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Watch For Scams Newsletter. Adoption and Hit Man Scams
January 26, 2011

Adoption and Hit Man Scams

Watch For Scams is dedicated to helping you avoid becoming a victim of fraud.

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Hit Man Scams

The IC3 has received several complaints about a new twist on the extortion/hit man scam, which is now targeting nannies and day care providers.

The fraudster contacts the potential victims via email claiming their team was hired by a friend of the victim to "terminate" them. The fraudster demands amounts ranging from $150,000 to $250,000 to call off the hit and claims he will hand over a tape containing evidence as to who hired him once the amount is paid.

The recipient is threatened with murder and the kidnapping of the children in their care if they fail to comply.

The majority of the victims had some affiliation with a nanny position and speculated that the fraudster must have obtained their contact information through an online classified ad offering their services as nannies.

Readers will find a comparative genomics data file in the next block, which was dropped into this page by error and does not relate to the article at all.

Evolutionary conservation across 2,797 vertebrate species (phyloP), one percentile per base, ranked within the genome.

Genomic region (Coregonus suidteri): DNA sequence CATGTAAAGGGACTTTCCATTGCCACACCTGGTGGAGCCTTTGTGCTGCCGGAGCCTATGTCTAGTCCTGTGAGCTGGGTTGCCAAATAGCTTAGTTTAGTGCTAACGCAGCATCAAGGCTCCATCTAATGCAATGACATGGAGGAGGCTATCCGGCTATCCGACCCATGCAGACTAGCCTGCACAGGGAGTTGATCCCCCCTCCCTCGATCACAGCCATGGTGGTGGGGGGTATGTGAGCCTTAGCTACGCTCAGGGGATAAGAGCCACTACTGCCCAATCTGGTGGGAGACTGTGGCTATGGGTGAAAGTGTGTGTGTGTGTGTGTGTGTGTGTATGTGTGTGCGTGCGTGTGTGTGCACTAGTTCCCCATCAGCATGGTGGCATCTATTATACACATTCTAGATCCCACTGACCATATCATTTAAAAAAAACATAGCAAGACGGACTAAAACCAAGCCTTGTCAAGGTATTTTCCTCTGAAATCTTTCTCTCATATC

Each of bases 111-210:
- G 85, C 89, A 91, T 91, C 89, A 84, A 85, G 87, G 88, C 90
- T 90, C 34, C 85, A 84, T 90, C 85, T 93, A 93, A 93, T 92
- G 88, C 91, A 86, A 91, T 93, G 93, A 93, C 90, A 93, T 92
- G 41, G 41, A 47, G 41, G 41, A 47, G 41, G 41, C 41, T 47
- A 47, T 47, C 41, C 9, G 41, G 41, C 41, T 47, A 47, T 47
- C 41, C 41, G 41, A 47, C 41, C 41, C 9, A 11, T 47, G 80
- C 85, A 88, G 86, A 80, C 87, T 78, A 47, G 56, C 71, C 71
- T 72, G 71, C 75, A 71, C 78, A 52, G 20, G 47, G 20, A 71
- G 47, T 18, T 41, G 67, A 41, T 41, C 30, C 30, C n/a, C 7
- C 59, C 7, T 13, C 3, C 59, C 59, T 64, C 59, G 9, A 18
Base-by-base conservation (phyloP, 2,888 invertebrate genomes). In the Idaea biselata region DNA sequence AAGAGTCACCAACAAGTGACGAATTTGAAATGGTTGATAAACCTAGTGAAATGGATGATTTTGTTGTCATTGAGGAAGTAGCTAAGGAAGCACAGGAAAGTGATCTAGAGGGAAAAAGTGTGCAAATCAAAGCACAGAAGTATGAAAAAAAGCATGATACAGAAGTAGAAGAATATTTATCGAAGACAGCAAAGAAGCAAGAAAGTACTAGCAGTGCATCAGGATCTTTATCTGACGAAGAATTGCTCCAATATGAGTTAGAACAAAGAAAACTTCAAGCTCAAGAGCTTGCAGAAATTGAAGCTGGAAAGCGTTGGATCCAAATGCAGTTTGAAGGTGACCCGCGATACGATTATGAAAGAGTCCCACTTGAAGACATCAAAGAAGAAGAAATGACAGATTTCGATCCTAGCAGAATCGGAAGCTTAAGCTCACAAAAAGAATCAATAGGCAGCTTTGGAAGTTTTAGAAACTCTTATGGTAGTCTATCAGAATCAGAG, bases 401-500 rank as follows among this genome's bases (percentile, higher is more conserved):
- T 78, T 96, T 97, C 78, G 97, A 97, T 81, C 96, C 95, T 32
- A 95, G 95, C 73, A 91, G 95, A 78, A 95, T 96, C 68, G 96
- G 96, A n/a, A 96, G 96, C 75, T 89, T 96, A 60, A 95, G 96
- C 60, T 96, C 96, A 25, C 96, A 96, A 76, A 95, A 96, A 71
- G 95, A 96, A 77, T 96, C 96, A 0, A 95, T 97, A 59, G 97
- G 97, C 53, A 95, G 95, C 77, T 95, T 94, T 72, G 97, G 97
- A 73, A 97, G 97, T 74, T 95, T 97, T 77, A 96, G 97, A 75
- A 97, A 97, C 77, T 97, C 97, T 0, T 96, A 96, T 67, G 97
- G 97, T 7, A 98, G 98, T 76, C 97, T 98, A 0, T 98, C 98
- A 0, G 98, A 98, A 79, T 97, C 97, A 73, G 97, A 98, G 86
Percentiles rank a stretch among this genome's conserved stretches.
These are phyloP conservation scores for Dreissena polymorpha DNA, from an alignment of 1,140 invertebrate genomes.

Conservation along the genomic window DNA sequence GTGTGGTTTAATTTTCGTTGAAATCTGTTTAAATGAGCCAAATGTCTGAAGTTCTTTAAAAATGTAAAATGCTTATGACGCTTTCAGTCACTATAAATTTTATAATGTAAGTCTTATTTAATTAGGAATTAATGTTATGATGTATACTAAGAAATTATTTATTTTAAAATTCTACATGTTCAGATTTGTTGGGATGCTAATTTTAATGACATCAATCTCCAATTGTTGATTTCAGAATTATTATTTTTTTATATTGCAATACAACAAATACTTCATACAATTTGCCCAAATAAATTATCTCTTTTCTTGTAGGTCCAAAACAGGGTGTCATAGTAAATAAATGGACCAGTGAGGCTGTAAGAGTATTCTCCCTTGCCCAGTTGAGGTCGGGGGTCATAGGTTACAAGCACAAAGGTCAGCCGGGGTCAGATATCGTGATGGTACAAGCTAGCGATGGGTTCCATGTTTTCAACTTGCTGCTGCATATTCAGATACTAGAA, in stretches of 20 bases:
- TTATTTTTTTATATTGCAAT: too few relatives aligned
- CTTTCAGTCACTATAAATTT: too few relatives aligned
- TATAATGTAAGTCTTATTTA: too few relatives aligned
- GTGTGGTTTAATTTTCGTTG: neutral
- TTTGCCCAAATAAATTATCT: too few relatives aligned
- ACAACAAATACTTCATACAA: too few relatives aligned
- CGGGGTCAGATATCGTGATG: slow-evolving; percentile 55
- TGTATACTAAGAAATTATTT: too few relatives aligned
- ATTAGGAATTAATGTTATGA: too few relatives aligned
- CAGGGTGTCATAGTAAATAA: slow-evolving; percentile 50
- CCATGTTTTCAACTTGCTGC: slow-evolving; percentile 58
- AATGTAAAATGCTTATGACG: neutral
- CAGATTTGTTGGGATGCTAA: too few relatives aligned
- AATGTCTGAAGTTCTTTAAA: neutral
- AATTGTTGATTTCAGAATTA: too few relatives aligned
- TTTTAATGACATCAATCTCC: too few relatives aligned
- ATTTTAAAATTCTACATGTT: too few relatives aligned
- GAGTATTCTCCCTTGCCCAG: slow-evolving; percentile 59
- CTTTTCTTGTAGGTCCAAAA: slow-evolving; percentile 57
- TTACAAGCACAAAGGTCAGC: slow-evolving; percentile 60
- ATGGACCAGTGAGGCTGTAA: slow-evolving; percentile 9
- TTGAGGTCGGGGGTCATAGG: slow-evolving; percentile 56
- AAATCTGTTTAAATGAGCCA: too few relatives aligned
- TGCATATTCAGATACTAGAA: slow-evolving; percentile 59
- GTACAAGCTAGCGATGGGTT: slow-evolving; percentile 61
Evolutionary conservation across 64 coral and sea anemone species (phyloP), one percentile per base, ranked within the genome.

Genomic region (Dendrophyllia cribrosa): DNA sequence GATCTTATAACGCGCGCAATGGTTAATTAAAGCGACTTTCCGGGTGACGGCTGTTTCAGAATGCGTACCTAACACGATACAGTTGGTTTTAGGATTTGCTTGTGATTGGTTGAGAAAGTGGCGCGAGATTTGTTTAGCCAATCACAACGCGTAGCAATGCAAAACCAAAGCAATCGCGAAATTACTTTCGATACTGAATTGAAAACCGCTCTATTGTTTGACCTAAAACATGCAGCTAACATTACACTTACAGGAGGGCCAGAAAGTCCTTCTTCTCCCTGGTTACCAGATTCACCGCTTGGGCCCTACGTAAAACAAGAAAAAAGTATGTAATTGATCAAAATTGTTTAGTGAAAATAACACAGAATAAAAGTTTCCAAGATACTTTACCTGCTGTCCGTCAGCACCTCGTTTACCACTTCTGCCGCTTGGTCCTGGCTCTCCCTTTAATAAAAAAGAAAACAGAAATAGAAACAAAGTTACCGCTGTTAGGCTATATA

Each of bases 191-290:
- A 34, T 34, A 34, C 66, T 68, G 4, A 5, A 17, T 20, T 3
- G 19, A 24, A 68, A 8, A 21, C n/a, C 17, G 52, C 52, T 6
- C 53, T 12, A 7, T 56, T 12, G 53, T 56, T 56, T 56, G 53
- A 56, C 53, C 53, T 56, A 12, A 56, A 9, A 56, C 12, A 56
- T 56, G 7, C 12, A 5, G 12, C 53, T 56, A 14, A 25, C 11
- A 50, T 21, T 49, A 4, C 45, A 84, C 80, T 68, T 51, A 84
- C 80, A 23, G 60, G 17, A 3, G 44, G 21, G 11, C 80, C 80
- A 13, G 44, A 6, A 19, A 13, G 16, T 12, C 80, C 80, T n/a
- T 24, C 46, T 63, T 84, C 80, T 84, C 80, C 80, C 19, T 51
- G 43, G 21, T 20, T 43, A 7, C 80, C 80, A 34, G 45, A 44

Others stated they had advertised online that they were seeking a nanny, while one victim was reportedly a day care worker.

Fraudsters Preying on Individuals Who are Wanting to Adopt

This scam is an attempt to collect personal information and funds from individuals seeking to adopt a child.

Victims reported responding to on-line advertisements for adoptions, such as "Baby Needs A Home." The operators of the site are fraudsters who claimed to have an overseas orphaned child in need of adoption.

Preying on victims' emotions, the fraudsters explained how they promised to care for the child after the mother's death.

The fraudsters said they were not affiliated with an adoption agency because no such agencies exist in their area. Nevertheless, they asked the victims to send pictures of their family and to complete forms that required personal information such as Social Security Number and their mother's maiden name.

Fraudsters sent the victims a birth certificate and pictures of a child. One victim reported that the birth certificate appeared altered. Fraudsters told victims to send hundreds of dollars via money order, credit card, or wire transfer to a bank account for legal fees.

The fraudsters claimed they would "ship" the child upon receipt of the funds. Instead, the fraudsters pocketed the money gained from the scam and provided no children for adoption.

If you have been a victim of this type of scam or any other Cyber crime, you can report it to the IC3 website at: The IC3 complaint database links complaints for potential referral to the appropriate law enforcement agency for case consideration. Complaint information is also used to identity emerging trends and patterns.

Remember - always watch for scams!


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